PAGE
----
LA all but bans outdoor ads for alcohol, tobacco Law is among toughest in nation, may be challenged in court


LOS ANGELES -- The Los Angeles City Council passed a law yesterday that will virtually eliminate outdoor alcohol and tobacco advertising in Los Angeles.

In a hearing attended by hundreds of elementary and high-school students as well as lawyers for the beer, billboard advertising and tobacco industries and advocates for grocers' associations, the City Council unanimously voted a ban encompassing billboards, grocery store windows and other outdoor venues within 1,000 feet of schools, parks and residential areas.

The ban, one of the most restrictive in the nation, will remove alcohol and tobacco advertisements from an estimated 98 percent of the city's billboards.

About one-fourth of the land in industrial areas will still be allowed to carry such advertisements.

"Colleagues, we have a simple choice before us," said Councilman Mike Feuer, who sponsored the measure.

"Are we going to put our kids first or are we going to put alcohol, tobacco and billboard companies first?"

He later answered his own question: "Let's cater to our kids. Lets put our kids first."

Officials said they fully expected the city to be sued over the law, which will take effect one year after it is signed by Mayor Richard Riordan, who has voiced support for it.

Legal challenges to similar measures in other cities have so far met with mixed results, with laws in Baltimore and Oakland being upheld while Chicago's was struck down.

The American Civil Liberties Union chapter here sent a letter to one council member Tuesday opposing the measure, though the lawyer who drafted the letter said the group had not decided whether it will file suit if the law goes into effect.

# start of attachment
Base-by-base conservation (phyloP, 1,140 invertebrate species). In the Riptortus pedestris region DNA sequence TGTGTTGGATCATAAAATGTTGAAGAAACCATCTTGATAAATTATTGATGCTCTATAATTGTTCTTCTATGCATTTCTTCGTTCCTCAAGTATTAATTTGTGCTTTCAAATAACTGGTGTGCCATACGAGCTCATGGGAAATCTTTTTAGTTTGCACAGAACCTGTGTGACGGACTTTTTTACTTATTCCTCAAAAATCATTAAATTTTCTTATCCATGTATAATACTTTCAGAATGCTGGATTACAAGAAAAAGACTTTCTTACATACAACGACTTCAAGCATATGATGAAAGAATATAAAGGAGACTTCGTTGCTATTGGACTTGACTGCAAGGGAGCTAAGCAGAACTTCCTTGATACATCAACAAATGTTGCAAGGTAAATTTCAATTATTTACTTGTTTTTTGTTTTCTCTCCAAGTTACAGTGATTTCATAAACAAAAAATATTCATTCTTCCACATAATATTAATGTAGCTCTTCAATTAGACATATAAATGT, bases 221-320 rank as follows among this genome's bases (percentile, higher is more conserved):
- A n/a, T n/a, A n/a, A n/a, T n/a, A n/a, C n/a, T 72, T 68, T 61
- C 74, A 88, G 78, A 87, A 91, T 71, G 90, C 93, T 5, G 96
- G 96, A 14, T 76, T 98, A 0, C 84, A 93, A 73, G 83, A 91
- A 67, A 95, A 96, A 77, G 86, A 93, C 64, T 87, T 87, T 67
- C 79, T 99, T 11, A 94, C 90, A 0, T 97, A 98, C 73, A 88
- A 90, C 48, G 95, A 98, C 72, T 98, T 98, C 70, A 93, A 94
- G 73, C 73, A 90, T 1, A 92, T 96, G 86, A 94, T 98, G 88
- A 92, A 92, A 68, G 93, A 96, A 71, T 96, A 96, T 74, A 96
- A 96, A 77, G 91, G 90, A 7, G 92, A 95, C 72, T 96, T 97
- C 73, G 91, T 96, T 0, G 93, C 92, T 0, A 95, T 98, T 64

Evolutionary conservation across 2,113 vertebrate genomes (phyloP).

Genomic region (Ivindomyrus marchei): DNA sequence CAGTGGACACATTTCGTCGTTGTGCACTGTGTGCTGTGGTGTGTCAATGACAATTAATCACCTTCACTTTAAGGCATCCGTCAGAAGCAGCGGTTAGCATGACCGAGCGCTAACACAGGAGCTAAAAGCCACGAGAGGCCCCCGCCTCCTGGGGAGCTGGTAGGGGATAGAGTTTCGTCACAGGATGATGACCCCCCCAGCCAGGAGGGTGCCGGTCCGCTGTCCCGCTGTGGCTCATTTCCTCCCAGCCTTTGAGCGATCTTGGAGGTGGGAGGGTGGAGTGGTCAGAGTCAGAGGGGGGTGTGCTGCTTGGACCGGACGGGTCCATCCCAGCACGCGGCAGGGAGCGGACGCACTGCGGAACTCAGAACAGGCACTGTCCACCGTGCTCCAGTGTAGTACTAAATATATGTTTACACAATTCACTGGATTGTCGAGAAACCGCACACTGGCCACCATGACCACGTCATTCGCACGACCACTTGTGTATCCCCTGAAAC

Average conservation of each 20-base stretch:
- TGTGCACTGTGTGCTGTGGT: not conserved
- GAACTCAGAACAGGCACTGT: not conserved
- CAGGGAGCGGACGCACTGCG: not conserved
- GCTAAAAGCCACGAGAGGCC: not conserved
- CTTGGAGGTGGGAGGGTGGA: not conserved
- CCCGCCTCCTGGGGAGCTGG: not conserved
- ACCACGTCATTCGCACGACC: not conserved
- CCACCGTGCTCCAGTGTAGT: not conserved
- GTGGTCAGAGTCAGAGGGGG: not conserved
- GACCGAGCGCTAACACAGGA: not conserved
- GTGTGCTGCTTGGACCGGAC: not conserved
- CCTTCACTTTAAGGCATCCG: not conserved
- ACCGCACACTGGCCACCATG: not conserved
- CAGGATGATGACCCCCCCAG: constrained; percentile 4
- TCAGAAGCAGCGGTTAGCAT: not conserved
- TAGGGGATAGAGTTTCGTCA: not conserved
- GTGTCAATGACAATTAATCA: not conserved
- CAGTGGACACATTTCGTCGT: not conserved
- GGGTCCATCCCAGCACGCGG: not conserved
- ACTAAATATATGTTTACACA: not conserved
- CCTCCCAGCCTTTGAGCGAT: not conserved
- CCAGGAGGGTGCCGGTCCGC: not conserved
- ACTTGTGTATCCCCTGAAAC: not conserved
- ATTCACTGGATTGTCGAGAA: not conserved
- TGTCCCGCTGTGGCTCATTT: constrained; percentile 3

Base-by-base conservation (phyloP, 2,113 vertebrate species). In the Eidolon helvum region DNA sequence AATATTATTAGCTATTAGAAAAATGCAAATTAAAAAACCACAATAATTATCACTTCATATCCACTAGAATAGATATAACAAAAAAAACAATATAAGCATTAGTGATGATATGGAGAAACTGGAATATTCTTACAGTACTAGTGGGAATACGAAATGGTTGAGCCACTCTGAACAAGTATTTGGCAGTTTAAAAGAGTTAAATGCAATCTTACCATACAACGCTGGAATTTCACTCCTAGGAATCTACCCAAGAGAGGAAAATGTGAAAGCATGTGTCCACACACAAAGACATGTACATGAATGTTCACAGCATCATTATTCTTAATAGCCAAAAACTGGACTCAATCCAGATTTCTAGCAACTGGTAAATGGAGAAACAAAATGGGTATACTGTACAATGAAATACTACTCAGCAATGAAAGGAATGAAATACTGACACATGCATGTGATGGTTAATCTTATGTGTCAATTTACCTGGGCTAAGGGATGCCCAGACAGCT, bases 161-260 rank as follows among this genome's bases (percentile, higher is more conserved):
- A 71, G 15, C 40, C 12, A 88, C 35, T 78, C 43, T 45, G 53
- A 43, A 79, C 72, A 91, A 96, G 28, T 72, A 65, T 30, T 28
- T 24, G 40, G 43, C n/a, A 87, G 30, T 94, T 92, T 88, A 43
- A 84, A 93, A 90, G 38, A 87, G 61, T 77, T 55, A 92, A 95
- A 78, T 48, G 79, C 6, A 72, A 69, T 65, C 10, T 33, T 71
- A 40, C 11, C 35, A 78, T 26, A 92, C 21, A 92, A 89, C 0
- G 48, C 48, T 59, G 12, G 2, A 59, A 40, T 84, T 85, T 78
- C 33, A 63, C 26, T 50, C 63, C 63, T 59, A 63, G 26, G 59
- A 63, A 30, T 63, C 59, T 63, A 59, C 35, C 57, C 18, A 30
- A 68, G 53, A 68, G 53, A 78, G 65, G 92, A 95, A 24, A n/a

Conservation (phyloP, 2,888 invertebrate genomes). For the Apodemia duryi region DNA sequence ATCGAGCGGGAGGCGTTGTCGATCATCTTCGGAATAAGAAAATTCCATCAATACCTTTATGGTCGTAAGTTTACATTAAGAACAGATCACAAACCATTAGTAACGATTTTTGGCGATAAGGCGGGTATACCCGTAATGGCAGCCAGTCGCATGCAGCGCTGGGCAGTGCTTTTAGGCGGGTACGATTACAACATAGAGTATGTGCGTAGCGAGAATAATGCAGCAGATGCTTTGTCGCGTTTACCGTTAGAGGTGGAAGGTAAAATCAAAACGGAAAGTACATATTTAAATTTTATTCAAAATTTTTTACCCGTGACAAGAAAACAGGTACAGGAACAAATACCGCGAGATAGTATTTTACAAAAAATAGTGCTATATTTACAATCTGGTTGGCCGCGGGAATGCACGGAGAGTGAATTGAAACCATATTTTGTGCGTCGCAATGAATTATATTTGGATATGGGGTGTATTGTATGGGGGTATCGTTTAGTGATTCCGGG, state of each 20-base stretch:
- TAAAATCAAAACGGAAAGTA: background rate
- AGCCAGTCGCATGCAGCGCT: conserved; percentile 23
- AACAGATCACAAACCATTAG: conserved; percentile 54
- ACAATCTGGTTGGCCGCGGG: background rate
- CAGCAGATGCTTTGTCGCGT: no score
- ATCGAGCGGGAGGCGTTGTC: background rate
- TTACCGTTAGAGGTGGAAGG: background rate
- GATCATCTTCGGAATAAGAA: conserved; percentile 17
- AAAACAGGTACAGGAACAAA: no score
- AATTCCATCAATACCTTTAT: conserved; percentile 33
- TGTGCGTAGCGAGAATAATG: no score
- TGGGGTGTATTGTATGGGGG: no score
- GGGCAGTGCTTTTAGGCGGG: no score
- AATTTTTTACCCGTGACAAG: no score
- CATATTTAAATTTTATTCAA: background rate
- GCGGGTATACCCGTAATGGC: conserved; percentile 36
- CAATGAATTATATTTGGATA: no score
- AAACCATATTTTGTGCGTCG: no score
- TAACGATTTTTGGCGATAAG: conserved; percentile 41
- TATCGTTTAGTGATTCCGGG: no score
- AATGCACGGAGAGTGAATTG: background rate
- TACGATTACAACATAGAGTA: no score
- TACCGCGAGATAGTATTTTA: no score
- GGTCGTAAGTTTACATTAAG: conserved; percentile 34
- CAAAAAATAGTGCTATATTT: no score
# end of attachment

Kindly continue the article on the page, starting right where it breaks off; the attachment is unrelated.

H. Joseph Escher, a lawyer representing the R. J. Reynolds Tobacco Co., told the council that its proposed version was identical to the Chicago law recently rejected by a U.S. District Court and that the Los Angeles ordinance violated the intent of Congress to prevent a "hodgepodge" of varying local restrictions on advertising.

Andrew Baldonado, a representative of Anheuser-Busch Cos., said at yesterday's hearing that his company was a good corporate citizen, not to mention the largest water customer in the city, and was "disappointed" to have to defend its right to advertise.

Rex Heinke, a lawyer representing Eller Media, a billboard company, said the laws were discriminatory.

"That is government censorship pure and simple," Heinke said. "The council is launching the city on a slippery slope."

But students who spoke at the hearing said the tobacco and beer companies were targeting them -- especially in minority communities -- before it is legal for them to buy either substance.

High-school students from Pacoima, a low-income area, complained that tobacco billboards lined their streets, including those by their schools.

Pub Date: 9/10/98

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